Last week I noticed that the gas in our tank was getting low and my heart sank. We couldn’t risk getting snowed in without enough gas, especially with a dwindling woodpile which might not last us through freak weather conditions like last year’s. But having it filled is so painful on the bank account.
We all love swapping LPG tales around here, where it’s the only way of heating isolated farmhouses. Each year the price leaps up; each year keeping warm makes more of a dent in the household budget; each year we moan about the horrible imposition. But some of the prices I had heard in idle conversation seemed so unlikely – so much lower than what I remembered paying.
I called the gas company which quoted me a price of €1.44 a lire “though I can probably give you a three cent discount,” said the rather stroppy woman at the other end of the line. Even the €1.36 per litre I paid for a delivery last February seemed ghastly… and it was a rise of about 25% on the previous year. So I called round and forced people to look at their bills. Some were paying 92c a litre, others 98c, some as low as 84c though these were cases of much larger consumption than ours.
I called the gas company HQ and explained to a very understanding lady that I’d really like someone to explain to me why we were charged so much more than others. She couldn’t tell me, but a man from the billing office would get back to me the next morning. Fine.
In the mean time the gas delivery man turned up, assuring me that they’d deal with the price issue later. How much did I pay last time? €1000? All right, he’d put in enough to bring it up to the same figure at the new price. Which new price? He didn’t know. My panic rose with the gas counter: he had put in 900 litres, as opposed to the 630-odd litres of last time. I was facing a horrific bill, far more than I had envisaged paying. On the receipt he put the quantity and “price to be decided”. And off he drove.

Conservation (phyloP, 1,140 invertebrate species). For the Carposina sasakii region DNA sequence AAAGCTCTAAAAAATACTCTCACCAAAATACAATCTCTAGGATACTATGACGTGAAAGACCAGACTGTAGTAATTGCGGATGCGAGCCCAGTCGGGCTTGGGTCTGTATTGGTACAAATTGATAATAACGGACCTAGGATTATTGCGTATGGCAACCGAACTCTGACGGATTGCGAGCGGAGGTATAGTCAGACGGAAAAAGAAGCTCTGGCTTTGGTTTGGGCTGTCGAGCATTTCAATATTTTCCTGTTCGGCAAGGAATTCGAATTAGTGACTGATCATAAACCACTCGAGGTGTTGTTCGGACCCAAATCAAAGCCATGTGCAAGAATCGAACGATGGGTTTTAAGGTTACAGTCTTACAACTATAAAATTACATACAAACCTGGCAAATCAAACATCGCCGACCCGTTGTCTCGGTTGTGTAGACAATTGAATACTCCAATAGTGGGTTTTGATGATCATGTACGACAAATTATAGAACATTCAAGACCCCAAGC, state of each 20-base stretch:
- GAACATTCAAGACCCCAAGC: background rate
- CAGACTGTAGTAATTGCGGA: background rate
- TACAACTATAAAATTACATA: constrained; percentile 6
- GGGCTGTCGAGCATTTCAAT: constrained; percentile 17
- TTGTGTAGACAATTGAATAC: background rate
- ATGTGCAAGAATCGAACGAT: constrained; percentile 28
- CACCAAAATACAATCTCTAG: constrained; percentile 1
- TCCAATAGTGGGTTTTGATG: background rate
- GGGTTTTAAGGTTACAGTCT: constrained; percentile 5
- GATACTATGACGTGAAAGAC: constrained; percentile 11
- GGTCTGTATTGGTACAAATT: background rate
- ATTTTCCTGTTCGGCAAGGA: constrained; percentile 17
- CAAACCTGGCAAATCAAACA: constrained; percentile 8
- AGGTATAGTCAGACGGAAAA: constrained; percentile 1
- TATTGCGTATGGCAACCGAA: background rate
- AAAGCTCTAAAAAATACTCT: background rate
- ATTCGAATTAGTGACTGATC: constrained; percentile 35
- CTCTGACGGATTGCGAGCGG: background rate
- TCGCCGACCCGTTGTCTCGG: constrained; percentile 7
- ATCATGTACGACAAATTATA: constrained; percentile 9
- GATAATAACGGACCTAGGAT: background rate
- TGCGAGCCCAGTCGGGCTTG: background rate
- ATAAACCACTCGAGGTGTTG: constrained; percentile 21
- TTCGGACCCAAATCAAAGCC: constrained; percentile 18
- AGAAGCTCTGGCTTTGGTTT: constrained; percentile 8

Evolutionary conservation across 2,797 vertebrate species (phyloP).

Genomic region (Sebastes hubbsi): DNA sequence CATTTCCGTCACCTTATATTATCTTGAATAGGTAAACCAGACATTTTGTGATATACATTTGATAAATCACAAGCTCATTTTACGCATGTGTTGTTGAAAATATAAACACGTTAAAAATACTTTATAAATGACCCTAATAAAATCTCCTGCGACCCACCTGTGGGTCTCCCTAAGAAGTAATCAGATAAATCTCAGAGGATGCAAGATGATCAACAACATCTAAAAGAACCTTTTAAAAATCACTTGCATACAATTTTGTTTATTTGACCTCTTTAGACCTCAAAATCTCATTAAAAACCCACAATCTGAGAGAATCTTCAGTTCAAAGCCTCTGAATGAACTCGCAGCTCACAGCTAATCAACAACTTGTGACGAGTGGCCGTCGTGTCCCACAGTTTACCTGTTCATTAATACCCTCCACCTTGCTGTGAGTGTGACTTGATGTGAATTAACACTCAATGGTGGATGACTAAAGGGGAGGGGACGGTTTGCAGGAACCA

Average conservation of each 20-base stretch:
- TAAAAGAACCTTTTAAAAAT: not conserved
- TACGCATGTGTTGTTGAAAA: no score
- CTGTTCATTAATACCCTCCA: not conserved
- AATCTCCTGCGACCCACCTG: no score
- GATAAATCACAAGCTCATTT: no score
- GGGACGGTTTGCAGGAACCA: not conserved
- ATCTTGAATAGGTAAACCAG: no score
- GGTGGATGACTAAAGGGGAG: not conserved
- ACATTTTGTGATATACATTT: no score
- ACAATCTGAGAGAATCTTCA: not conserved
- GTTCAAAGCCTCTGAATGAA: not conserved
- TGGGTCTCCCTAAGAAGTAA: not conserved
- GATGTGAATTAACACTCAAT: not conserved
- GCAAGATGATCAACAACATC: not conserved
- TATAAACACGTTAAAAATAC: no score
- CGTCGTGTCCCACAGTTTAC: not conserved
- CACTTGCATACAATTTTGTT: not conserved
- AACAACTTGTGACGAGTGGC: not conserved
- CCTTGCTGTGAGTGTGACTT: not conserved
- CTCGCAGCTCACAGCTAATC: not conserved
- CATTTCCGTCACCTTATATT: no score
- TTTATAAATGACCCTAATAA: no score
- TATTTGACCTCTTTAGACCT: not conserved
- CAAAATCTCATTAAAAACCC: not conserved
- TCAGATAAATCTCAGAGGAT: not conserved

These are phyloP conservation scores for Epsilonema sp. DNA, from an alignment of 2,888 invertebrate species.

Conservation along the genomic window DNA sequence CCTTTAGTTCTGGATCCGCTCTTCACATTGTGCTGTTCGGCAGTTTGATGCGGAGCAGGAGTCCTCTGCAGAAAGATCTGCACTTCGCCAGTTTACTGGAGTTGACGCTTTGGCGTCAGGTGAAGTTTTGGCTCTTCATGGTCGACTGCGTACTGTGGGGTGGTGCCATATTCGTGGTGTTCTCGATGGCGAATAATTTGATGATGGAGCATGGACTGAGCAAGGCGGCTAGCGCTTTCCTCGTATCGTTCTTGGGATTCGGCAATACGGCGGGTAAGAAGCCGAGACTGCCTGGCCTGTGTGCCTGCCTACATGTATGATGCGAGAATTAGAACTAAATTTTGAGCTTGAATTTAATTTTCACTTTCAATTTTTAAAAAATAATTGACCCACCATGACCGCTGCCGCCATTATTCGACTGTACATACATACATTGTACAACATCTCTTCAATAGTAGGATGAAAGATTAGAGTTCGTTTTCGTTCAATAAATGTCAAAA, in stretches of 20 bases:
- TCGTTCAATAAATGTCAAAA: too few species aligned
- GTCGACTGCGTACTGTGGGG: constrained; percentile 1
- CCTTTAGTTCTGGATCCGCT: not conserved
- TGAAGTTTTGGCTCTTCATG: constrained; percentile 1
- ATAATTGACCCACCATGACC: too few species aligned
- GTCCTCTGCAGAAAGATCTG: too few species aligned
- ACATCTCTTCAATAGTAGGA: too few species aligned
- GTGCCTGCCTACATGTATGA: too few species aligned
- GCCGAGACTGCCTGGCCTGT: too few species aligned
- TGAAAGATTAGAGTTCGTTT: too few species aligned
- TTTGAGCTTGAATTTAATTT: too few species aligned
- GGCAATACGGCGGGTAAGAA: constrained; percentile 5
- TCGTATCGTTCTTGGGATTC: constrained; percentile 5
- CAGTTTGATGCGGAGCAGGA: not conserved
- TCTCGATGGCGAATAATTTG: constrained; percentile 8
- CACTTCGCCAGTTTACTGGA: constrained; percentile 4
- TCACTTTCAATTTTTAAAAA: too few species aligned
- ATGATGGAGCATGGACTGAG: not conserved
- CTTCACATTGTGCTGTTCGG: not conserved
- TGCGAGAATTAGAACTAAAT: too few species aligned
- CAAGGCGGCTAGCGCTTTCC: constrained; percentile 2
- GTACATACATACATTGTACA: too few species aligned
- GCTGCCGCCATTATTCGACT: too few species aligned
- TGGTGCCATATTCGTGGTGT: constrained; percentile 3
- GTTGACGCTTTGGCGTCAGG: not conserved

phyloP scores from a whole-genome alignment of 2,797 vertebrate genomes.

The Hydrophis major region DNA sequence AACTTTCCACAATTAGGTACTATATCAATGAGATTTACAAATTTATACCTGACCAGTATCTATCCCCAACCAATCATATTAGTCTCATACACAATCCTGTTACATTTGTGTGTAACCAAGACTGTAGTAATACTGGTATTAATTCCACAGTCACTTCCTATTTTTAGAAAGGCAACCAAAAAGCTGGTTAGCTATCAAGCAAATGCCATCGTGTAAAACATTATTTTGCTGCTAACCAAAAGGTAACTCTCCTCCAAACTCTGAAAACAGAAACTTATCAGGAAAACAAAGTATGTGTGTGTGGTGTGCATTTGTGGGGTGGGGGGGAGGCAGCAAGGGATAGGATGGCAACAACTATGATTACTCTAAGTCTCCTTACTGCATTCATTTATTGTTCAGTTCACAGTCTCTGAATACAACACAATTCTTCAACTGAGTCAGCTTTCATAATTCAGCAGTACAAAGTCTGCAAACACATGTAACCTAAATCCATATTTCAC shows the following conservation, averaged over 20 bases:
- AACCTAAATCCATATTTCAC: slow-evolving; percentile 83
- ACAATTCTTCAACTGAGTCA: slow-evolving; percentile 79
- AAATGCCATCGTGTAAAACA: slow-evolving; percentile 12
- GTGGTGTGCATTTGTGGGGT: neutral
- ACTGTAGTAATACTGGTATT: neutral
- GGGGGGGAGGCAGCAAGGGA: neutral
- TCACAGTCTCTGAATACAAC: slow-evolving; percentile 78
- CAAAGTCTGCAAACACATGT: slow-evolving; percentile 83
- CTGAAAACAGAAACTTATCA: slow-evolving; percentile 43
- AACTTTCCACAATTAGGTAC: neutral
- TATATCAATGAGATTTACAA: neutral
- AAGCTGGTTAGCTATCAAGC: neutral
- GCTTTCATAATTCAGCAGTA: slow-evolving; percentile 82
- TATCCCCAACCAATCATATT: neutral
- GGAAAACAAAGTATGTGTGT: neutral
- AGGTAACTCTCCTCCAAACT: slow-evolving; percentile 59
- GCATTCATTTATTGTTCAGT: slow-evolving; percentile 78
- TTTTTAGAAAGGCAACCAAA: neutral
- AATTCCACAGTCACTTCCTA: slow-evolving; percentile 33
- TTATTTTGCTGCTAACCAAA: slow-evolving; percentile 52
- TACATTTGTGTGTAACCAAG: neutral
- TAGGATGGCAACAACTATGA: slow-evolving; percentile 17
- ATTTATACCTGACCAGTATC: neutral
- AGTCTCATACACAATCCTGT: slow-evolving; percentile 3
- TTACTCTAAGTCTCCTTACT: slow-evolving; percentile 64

The next day, no one from the gas company phoned. So I called. “No,” said the woman at the call centre, “there was no need for him to contact you.” “Why?” I said. “Because it has all been settled.” “Oh yes?” I said “Well I’d like to be let into the secret.”
From €1.44 a litre my price had plummetted to 95c a litre. That’s a 34% drop, just for a phone call, and without ever talking to the right person. I hadn’t raised my voice. I hadn’t threatened to change suppliers. I hadn’t even really complained. How can they run a company like that? I felt jubilant, but – stupidly – I also felt bad for all those people who struggle on, for no appreciable reason, at the higher rate.
It’s the pollo (chicken) factor: a pollo in Italian is someone who presents their neck meekly to the butcher’s knife. You’d think, though, that large fuel distribution companies would have a more scientific way of deciding their price policy.
When I went to fetch wood for the stoves last night, I turned the light on in the chicken house and something came swooping towards me from the top of the woodpile, swerved abruptly when I jumped (almost out of my skin) and shrieked, hit the side of the steps going up to the top room then collapsed on to the ground, only to shake itself up and fly, slightly tipsily, back to the woodpile again.